One More Step towards Self-esteem in Defence
Lt Gen (Dr) V K Saxena (Retd), PVSM, AVSM, VSM

Whenever we move closer to acquiring an indigenous capability, we actually move a notch up in our swabhiman (self-esteem), in our national pride and in our celebration of "Make in India". One such event took place recently, when the Defence Research and Development Organisation (DRDO) carried out the test firing of its ingeniously developed Quick Reaction Surface to Air Missile or QRSAM (I). This article puts this launch event into the perspective and brings out the associated imperatives which need to be addressed alongside these developments.

The Event

QRSAM (I), which is yet to get a formal name is a Surface to Air Missile (SAM) designed and developed by DRDO with Bharat Electronics Ltd (BEL) as the Production Agency. This missile was flight tested at the Integrated Test Range (ITR), Balasore, Odisha, at 12:05 PM on 30 May, 2018. It was the first test of the booster phase of the missile. Booster phase is that phase where the propellant unit lifts the missile from its launching pad and provides it with the thrust and acceleration to fly to its intended target. 1

The booster itself belonged to the latest technology. It is called Solid Fuel Ducted Ramjet (SFDR). This technology has been jointly developed by India and Russia and marks India's entry into a select club of nations that use next generation missile technology against manoeuvring targets. SFDR technology boosts the performance of the missile by enhancing its strike range and improving its kill effectiveness thereby compromising the effectiveness of conventional threat missiles.

In this test, the nozzle-less SFDR booster propelled the missile to its designed speed of 3 Mach, thus making this missile the fastest QRSAM in the world in its class. Accelerating the missile to such a tremendous speed in the boost phase itself, is to ensure that the missiles will have adequate residual energy to take on manoeuvring targets even in the end game (terminal phase) when its seeker will be locked on with the target to be destroyed. Enhanced end-game manoeuvrability is likely to make the missile highly lethal.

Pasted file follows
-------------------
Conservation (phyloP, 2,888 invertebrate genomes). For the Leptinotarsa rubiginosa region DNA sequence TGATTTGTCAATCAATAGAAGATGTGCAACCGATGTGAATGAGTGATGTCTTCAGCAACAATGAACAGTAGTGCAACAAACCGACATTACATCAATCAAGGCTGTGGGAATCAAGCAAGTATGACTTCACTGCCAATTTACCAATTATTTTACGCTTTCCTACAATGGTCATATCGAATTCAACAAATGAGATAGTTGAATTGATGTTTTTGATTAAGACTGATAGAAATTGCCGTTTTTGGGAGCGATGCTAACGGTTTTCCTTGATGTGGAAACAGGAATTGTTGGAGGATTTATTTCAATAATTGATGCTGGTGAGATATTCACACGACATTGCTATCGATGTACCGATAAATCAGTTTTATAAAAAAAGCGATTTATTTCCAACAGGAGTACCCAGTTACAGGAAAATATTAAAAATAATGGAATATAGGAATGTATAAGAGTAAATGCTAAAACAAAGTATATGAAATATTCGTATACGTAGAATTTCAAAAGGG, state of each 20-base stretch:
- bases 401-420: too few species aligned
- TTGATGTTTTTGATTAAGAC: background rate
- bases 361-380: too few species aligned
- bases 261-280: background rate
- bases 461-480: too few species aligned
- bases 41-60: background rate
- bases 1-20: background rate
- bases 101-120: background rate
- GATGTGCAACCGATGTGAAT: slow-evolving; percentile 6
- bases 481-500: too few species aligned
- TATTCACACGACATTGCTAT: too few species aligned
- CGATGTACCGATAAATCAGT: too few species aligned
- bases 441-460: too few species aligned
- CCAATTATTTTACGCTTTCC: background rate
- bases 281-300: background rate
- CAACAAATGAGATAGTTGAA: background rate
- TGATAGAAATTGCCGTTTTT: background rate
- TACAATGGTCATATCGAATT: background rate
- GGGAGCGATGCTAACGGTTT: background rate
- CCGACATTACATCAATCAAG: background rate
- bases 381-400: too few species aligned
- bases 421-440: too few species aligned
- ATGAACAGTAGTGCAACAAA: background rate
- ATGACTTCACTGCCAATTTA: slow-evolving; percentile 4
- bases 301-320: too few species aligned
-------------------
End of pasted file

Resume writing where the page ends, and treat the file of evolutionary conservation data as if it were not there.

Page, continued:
In the next flight test, the other components of the missile like the high technology seeker equipment and more, are likely to be tested. This missile is under development since 2013. A part of the knowhow and experience also belongs to the DRDO's association with the French for the joint development of Maitri Missile.2,3

Putting QRSAM (I) in the Perspective

The requirement for the Ground Based Air Defence Weapons (GBADWS), deployed in a layered-and-tiered-defence mechanism as a part of the Integrated Air Defence System (IADS), is to inflict successive and continuous punishment to the incoming threat vehicles from the time a target enters the kill zone of the longest range weapon till the time it continues to draw inward to its intended target and releases its lethal load/or abandons its mission.

For the above, an integrated family of GBADWS is required, which besides the guns (towed and self-propelled) for the terminal end engagement, has a hierarchy of SAMs. These SAMs basically comprise of VSHORADS (man portable, shoulder/pedestal fired very short range missiles), which combine with guns to provide the gun-missile mix deployment with a coverage up to 6-10 kms, Short Range SAMs (SRSAMs) providing air defence missile cover up to 20-30 km, Medium Range SAMs (MRSAMs) with an operational range of 70-100 Kms and Long Range SAMs (LRSAMs) with ranges in excess of 100 kms. The concept is to effectively cover with fire, the entire range and altitude bracket from long ranges to the terminal end.

QRSAMs also belong to the above integrated family, though their mention normally does not appear in the above listing of GBADWS. The reason for this is the fact, that QRSAMs are only one of the types of SRSAMs with some distinctive signature features. In that, while the above listing of SAMs is essentially driven by the range and altitude bracket of their kill zones, QRSAMs are defined by their characteristic operational capabilities.

Such missiles are high mobility and high maneuverability weapon systems that are required to provide mobile air defence cover to the mechanised assets of the field force. Due to this nature of task, QRSAMs must meet the following three criteria:-